William Merritt Chase,
Portrait of Miss Dora Wheeler (1883),
Cleveland Museum of Art
Dora Wheeler was a successful textile designer who in her student years, studied painting under William Merritt Chase in New York City. Chase’s painting of Wheeler was intended as an exhibition piece — neither Wheeler nor her family commissioned Chase to paint the portrait.
The portrait follows typical 19th century conventions for depicting female sitters posing the sitter seated in a 3/4 position. One hand cradles her face as she stares blankly out at the viewer while the other rests on the arm of the chair set against a blue vase painted in swirling brush strokes. The placement of the hand so near the vase draws immediate attention to the daffodils springing from its mouth. As direct references to her sexual presence as a woman, the flowers, the vase (a round vessel!) and the sensual fur trim of her blue dress make the artist Dora Wheeler into an entirely feminine being. Note also the echoes between the coloring of her dress and the coloring of the vase. She is a professional artist, yet there are no references to her profession except perhaps the wall-hanging. Similarly, the composition’s undeniable reference to James Abbott McNeill Whistler’s Arrangement in Grey and Black, No. I: Portrait of the Artist’s Mother, already canonical by 1883, further feminizes Wheeler by associating her with the woman’s role of motherhood (again, the vase!).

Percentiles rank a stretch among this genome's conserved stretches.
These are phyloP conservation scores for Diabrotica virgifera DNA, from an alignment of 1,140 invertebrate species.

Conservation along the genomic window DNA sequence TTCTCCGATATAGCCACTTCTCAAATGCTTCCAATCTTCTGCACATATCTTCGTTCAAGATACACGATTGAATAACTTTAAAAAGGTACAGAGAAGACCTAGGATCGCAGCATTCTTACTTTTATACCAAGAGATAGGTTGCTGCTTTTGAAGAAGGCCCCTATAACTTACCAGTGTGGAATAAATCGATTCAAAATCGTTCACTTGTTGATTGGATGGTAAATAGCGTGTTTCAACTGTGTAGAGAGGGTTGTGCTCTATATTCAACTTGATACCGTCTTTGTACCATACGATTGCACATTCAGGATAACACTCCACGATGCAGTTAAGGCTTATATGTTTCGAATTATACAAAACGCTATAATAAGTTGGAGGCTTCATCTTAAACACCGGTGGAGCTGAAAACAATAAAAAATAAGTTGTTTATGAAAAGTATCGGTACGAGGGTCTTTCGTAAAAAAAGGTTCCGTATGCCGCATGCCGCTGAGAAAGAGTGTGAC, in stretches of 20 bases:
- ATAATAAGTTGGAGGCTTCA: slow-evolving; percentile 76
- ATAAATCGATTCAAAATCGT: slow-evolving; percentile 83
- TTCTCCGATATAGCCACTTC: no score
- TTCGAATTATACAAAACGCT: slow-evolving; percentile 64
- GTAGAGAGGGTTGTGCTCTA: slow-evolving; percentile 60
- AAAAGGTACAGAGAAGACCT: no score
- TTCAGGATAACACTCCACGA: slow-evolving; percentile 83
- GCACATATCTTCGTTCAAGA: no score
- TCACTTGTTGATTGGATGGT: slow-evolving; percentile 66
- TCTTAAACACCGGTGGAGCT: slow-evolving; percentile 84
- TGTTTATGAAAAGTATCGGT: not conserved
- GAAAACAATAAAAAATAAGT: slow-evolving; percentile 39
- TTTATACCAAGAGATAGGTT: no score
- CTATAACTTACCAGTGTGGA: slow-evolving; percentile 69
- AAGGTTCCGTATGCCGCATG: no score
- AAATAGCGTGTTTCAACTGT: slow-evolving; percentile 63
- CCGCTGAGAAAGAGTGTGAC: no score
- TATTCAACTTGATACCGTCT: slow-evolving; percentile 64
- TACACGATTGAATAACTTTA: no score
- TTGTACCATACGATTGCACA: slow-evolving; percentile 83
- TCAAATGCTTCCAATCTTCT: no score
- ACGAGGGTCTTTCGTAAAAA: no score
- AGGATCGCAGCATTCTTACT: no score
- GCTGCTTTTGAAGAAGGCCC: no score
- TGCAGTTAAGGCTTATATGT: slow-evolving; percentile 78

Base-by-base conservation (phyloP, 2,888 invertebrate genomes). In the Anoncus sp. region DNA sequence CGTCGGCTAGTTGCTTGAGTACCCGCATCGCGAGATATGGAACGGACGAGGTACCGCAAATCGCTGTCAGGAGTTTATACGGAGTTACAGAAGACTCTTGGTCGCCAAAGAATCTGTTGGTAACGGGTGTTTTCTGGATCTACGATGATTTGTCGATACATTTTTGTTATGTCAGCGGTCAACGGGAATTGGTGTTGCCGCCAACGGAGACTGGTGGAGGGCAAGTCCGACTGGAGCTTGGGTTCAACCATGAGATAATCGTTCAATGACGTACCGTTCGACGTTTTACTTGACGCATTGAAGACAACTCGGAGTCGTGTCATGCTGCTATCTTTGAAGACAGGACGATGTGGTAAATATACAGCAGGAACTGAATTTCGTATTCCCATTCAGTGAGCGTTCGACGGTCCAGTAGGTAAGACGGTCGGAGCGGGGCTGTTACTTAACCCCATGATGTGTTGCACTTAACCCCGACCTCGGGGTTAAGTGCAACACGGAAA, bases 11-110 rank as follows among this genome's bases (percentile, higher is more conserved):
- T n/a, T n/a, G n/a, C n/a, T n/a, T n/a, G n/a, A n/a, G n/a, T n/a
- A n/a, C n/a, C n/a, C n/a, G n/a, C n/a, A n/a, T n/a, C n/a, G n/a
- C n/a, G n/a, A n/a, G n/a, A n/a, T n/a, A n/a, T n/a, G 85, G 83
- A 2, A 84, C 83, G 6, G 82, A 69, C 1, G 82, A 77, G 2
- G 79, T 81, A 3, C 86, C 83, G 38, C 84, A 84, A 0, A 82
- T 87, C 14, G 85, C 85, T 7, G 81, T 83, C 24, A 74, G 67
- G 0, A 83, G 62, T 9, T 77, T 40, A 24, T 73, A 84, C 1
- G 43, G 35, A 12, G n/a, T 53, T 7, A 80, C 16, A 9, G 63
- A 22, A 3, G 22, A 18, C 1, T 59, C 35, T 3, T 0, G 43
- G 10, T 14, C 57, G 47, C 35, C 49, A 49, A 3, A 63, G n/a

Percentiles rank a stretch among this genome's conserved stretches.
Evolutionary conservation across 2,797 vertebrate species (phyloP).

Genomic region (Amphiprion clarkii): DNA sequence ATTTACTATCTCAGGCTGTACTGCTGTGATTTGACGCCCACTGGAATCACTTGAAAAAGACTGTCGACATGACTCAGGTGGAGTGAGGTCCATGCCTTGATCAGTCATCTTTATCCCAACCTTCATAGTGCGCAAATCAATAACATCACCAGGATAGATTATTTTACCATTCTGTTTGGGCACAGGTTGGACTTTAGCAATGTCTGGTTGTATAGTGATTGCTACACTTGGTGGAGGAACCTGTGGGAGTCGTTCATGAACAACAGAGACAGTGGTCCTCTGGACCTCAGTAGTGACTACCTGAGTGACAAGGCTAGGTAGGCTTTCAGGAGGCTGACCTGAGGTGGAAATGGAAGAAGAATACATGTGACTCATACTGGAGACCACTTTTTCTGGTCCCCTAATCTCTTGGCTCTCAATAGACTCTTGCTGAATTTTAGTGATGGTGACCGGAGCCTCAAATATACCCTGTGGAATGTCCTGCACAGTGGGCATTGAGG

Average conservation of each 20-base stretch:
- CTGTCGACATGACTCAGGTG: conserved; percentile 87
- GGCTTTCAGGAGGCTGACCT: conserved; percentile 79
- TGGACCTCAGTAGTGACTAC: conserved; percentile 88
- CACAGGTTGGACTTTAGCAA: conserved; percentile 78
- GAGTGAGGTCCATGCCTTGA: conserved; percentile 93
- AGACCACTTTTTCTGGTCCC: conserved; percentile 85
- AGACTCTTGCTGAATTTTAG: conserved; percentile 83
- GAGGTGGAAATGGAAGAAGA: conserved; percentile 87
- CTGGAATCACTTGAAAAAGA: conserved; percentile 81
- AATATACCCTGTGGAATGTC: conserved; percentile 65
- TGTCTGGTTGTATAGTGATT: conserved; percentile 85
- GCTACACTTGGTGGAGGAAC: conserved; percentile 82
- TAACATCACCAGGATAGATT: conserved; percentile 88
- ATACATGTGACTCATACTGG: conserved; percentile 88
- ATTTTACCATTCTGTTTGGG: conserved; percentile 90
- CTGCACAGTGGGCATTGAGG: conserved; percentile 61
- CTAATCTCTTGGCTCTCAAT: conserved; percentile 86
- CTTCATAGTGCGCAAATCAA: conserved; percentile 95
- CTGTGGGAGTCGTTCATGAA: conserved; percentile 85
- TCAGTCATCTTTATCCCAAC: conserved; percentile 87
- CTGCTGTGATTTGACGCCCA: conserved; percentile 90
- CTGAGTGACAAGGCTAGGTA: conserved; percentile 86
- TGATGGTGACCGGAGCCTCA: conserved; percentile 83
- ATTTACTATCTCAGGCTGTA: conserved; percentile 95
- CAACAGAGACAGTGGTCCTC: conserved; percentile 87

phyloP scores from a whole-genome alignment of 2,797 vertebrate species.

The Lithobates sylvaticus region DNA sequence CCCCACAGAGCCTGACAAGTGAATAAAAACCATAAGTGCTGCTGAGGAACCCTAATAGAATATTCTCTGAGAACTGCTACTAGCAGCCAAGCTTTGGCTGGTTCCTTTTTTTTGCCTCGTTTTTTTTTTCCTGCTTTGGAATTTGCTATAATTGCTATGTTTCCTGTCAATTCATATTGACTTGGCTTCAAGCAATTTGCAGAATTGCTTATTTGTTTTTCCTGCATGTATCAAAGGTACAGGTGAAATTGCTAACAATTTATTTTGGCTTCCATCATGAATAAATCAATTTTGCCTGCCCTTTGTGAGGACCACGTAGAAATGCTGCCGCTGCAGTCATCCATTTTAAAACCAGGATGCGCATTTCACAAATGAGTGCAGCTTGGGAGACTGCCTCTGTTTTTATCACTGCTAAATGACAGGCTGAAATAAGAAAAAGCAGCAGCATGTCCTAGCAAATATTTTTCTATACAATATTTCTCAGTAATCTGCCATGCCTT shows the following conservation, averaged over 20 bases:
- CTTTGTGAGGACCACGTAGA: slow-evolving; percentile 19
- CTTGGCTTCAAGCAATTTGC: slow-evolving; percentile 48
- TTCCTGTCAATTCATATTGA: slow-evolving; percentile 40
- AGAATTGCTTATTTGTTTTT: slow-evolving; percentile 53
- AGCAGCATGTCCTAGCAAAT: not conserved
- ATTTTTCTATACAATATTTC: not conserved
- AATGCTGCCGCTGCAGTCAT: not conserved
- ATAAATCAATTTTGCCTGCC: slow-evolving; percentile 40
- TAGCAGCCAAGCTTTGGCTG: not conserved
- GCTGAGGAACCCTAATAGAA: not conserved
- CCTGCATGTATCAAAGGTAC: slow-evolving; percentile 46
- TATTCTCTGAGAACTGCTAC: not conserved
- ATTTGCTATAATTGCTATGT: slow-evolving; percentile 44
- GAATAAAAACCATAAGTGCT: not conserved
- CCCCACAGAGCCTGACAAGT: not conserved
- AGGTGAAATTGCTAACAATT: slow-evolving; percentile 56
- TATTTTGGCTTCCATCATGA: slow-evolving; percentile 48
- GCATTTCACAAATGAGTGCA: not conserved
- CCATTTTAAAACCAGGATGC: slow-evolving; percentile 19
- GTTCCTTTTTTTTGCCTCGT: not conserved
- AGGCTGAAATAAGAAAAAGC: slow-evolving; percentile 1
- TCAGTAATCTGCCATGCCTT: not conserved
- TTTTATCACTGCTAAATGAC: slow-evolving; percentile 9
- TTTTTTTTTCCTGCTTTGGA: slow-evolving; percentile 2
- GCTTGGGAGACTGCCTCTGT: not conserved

I love to look at this painting next to Chase’s earlier Studio Interior. In Studio Interior, yesterday’s artwork of the day, the woman serves as a decorative object in the artist’s studio. Here, Chase has taken an artist, an active being, and objectified her in much the same way. The oriental textile was a background popular in portraits of the day and Chase could have positioned his sitter in front of his collection of paintings to make the reference to her occupation more explicit. Above all, this portrait is an exhibition piece, meant to be looked at for its beauty and the its depiction of late 19th century femininity. The sitter’s biography and character are rendered irrelevant.